THE STORY OF ELO’S WEEK­END HOME BE­COMES RICHER WITH EACH PASS­ING YEAR.

Real Living (Philippines) - - Real Homes -

amother whose chil­dren have grown up, some al­ready with fam­i­lies of their own, would of­ten feel sad­ness at hav­ing “emp­tied her nest.” The case is hardly so for mom and dot­ing grand­mother Elo, whose week­end home in Ta­gay­tay is a go-to of sorts for her grow­ing fam­ily when­ever they need to take a break from the hustle and bus­tle of city life.

But lest it con­jures im­ages of a lola wait­ing at the steps all day for the ar­rival of her beloved chil­dren and grand­kids, again, Elo de­fies stereo­types. She con­tin­ues to be busy with her work as a de­vel­op­ment con­sul­tant for var­i­ous in­ter­na­tional agen­cies, and her work al­ways takes her out­side the coun­try. You can say that there is as much go­ing on in her life as there is with her kids, and she craves for the same respite each time she’s on a break from work.

Says Elo, “My chil­dren have al­ways felt that this place has been a refuge of sorts—a place where they could in­vite their friends, too.” The gen­eral idea is to live the “kain-tu­log” life­style. Al­though they have a house in the city, when the kids were younger, “they would get con­fined to their rou­tines. They didn’t even get to play in the gar­den be­cause of their sched­ules in school. This was like a respite.”

So 15 years ago, as her three sons and only daugh­ter were grow­ing up, Elo col­lab­o­rated with a for­mer class­mate who was a con­trac­tor for roads and bridges. Her ideas, of course, went into the whole con­cept of the house, as Elo be­lieved “it’s sup­posed to be re­flec­tive of who lives in the place.”

Orig­i­nally, her chil­dren’s bed­rooms could be ac­cessed from the main house. It was one of her ma­jor re­quire­ments. “I needed ac­cess to the chil­dren any­time, and it should be easy for them to ac­cess me.” In 2012, around the time her daugh­ter got mar­ried, Elo de­cided to close off the ac­cess point to the rooms and move the en­trances to each of the two bed­rooms, now named Unica Hija and Tres Her­manos.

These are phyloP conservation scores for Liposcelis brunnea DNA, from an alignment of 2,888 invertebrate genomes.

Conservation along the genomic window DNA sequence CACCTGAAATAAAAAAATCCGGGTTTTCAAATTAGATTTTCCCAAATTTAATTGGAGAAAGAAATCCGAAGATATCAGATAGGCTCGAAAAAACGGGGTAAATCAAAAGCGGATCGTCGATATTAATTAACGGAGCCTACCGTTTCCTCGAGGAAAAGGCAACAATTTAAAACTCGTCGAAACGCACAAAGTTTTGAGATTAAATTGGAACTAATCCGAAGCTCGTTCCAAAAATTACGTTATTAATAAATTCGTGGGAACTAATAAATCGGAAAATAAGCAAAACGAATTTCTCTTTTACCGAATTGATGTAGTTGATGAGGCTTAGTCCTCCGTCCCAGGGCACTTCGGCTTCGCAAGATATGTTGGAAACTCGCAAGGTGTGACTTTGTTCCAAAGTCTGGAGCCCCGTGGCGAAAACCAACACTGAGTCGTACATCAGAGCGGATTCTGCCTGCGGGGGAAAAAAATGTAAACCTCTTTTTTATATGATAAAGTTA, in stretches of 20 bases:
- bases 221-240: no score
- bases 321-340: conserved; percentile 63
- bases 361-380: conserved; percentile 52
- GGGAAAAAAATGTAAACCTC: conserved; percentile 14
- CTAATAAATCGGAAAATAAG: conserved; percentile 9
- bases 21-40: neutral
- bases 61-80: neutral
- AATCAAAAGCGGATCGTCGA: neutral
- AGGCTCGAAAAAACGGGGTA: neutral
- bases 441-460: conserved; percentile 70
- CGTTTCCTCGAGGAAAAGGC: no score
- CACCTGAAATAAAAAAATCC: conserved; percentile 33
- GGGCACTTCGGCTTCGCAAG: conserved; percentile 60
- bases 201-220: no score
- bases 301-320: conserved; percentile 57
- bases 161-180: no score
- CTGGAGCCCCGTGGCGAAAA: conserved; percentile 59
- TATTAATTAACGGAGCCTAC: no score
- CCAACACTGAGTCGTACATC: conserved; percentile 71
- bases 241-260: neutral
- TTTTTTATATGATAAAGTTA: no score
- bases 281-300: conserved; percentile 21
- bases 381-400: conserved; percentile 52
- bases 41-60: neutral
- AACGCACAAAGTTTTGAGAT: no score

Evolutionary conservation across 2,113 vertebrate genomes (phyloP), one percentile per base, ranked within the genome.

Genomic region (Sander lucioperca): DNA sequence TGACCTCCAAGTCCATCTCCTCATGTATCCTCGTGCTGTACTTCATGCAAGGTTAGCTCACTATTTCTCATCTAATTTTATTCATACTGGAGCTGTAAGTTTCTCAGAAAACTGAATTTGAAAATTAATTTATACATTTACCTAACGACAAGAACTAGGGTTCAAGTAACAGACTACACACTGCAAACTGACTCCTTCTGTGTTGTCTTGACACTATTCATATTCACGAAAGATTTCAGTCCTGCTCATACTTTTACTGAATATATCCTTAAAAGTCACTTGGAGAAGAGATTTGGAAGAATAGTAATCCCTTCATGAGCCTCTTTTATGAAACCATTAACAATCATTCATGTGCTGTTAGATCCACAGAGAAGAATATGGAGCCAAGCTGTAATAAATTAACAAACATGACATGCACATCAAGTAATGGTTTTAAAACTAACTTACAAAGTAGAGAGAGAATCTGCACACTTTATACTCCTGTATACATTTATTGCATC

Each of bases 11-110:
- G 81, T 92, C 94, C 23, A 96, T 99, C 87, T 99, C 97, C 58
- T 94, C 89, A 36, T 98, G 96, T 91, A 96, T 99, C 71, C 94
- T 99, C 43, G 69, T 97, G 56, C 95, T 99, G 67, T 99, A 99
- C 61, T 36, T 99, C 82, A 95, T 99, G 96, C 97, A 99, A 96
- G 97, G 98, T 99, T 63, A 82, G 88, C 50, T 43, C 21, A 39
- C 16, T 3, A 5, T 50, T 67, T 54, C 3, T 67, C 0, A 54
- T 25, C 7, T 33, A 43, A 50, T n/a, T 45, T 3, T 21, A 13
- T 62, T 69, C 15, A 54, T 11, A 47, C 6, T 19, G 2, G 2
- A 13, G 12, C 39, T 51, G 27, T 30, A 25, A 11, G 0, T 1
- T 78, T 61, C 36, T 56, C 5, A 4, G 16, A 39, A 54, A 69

Hav­ing evolved as the fam­ily’s needs changed, the place now has the feel of a quaint bed-and-break­fast, with each bed­room sep­a­rated from the rest of the world by cozy re­ceiv­ing ar­eas. When Elo de­cided to buy the ad­join­ing property, she was able to build two more guest­houses that look like charm­ing re­sort pav­il­ions, specif­i­cally for rel­a­tives who would visit from Baguio or abroad. She also started work­ing with her son’s friends Chino Car­los and Miah Gomez, both in­te­rior de­sign­ers, who cus­tom­ized some of the wooden fur­ni­ture pieces.

Be­cause of the slop­ing ter­rain, the house and guest­houses are sit­u­ated on vary­ing lev­els, leav­ing much room for Elo’s or­na­men­tal plants and veg­etable gar­den along the stair­case. You can have a lengthy con­ver­sa­tion with her about it just while walk­ing down the stairs!

A look around im­me­di­ately tells you Elo likes wood. “In its very nat­u­ral state,” she adds. Al­though she shows in­cli­na­tion to Filipino pieces, she doesn’t like it too heavy ei­ther, “yung so­brang narra la­hat. Mabi­gat din sa akin pag ga­nun.”

Her love for wood stems from the fact that ev­ery type has its own beauty and tex­ture. “Ev­ery time I’m on my way to Baguio, I would al­ways make a stop and ask, ‘Anong wood ito?’ And it’s in­ter­est­ing to know their dif­fer­ences, and of course, what you can do with them!” A huge, rough-hewn bench in the liv­ing room, for in­stance, is ac­tu­ally the root of a tree. “It’s fan­tas­tic!” Elo ex­claims.

Right out­side the kitchen is an­other of Elo’s many loves: her own fruit, veg­etable, and herb gar­den. Elo grows pineap­ples, car­rots, pechay, and toma­toes in neatly ar­ranged rows; while hang­ing on home­made trel­lises are

am­palaya and say­ote vines. Pa­paya and malung­gay trees pro­vide the in­gre­di­ents for a mean pot of tinola.

In the gar­den, there is also a small open hut, which gives any­one who stays in it a breath­tak­ing view of the moun­tains. “Pina-draw­ing ko lang ’yan, pi­na­gawa, and then had grilles in­stalled. The grilles are all re­cy­cled,” Elo says.

She de­scribes what week­ends are like here nowa­days: “Mag­ulo!” The young ones would be hud­dled in groups, play­ing or chat­ting, while the older ones would be seated in pocket ar­eas en­joy­ing con­ver­sa­tions over cof­fee or wine. Still, the “kain-tu­log” ideal re­mains. “Ako na­man,” Elo says with a smile, “dot­ing grandma. My grand­kids would some­times sleep with me in my room, one or two at a time. They would bounce their ideas off me. I don’t vol­un­teer un­til they ask—that’s the way. It’s more than bond­ing, really.”

This way, the story of Elo’s week­end home be­comes richer with each pass­ing year. Af­ter cre­at­ing mem­o­ries with her chil­dren when they were younger, Elo sees that it is now her chil­dren’s turn to make mem­o­ries of their own with their fam­i­lies. As for her, “At my age, I’m look­ing into semi-re­tire­ment. I stay here more and more,” she ends.

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